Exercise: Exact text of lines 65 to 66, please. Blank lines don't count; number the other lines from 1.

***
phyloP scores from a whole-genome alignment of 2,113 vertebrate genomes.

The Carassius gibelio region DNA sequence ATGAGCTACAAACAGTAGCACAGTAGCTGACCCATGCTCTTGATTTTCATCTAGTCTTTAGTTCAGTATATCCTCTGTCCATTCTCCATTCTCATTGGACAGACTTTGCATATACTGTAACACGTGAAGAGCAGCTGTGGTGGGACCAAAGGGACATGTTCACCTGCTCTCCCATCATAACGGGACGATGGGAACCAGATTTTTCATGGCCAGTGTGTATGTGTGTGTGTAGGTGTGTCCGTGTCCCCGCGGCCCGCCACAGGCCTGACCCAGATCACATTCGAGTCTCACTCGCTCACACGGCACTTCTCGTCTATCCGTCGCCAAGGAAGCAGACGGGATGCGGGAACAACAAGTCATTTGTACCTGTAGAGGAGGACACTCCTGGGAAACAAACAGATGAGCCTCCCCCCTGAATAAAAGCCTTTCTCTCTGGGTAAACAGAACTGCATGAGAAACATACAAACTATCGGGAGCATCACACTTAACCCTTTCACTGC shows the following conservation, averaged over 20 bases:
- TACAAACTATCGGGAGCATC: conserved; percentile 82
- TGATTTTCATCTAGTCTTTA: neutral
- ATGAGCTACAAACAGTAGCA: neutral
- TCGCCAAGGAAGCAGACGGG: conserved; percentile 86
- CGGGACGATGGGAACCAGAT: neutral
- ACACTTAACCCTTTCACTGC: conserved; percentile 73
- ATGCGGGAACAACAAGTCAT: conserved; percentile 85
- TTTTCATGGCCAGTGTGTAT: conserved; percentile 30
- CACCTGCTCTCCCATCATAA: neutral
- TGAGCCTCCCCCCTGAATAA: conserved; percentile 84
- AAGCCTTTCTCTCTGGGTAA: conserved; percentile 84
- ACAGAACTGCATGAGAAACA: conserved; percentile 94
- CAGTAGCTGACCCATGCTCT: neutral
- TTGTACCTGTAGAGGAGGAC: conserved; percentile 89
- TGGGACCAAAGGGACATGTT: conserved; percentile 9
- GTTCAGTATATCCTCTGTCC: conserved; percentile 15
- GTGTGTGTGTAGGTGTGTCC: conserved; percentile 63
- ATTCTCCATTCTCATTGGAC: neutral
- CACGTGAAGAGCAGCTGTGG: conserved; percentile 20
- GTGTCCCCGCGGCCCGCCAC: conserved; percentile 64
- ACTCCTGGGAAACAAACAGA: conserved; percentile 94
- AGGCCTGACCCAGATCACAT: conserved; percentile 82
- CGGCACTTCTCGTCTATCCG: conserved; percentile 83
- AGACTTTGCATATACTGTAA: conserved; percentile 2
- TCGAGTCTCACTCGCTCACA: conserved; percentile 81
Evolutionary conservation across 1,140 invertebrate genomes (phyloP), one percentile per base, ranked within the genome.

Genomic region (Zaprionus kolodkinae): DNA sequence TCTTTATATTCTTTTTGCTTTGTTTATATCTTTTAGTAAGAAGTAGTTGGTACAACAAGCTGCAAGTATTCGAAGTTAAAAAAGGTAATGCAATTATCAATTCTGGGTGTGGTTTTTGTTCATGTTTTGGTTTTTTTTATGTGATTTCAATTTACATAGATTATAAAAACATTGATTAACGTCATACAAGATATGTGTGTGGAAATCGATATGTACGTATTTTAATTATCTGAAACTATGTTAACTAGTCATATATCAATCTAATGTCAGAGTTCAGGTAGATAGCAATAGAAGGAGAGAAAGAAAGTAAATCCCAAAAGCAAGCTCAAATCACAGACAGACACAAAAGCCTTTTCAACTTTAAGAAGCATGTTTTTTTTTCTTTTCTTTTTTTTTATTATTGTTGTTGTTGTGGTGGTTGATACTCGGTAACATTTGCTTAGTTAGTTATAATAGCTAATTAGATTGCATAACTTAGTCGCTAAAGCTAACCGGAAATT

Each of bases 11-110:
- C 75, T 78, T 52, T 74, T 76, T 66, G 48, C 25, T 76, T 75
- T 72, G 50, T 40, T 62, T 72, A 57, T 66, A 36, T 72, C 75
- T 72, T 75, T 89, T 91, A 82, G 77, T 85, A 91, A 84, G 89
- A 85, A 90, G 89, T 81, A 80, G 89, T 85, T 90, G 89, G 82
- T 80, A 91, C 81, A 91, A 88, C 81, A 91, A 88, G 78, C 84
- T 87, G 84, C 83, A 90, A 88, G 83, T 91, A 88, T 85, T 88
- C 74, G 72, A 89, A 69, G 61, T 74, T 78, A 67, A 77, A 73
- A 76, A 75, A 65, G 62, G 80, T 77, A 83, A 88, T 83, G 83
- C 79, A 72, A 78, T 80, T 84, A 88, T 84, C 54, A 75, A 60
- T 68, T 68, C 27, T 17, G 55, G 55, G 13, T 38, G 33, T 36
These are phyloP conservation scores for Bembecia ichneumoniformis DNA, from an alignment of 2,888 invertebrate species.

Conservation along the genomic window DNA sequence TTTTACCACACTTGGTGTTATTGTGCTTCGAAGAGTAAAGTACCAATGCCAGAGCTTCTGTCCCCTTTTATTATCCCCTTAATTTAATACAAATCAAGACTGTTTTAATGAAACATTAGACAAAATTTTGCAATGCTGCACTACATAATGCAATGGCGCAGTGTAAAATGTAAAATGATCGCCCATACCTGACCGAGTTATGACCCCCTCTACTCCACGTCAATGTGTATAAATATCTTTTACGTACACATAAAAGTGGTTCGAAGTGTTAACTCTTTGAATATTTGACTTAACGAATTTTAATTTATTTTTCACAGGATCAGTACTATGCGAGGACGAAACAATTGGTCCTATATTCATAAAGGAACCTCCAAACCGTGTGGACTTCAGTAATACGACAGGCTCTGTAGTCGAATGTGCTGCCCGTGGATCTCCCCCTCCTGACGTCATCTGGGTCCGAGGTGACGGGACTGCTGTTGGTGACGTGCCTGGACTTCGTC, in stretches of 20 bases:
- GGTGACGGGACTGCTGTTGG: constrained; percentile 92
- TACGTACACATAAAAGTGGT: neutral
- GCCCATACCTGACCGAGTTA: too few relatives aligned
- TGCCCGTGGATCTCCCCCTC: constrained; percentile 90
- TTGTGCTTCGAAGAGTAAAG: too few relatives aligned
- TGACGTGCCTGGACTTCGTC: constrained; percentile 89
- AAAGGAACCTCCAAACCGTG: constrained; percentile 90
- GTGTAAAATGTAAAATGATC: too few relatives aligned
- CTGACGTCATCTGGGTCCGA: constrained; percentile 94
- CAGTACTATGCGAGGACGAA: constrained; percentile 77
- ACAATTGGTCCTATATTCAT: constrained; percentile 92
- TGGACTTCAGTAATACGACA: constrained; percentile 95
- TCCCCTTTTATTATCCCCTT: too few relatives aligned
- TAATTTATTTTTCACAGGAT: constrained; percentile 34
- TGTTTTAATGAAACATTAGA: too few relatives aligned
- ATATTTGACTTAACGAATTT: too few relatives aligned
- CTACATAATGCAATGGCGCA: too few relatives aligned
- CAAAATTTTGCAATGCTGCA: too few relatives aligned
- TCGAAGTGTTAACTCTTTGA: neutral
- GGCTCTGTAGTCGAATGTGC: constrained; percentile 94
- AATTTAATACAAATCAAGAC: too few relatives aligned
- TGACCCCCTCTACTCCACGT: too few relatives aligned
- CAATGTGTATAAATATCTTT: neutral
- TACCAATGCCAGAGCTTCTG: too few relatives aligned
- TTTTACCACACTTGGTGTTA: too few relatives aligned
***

- CAATGTGTATAAATATCTTT: neutral
- TACCAATGCCAGAGCTTCTG: too few relatives aligned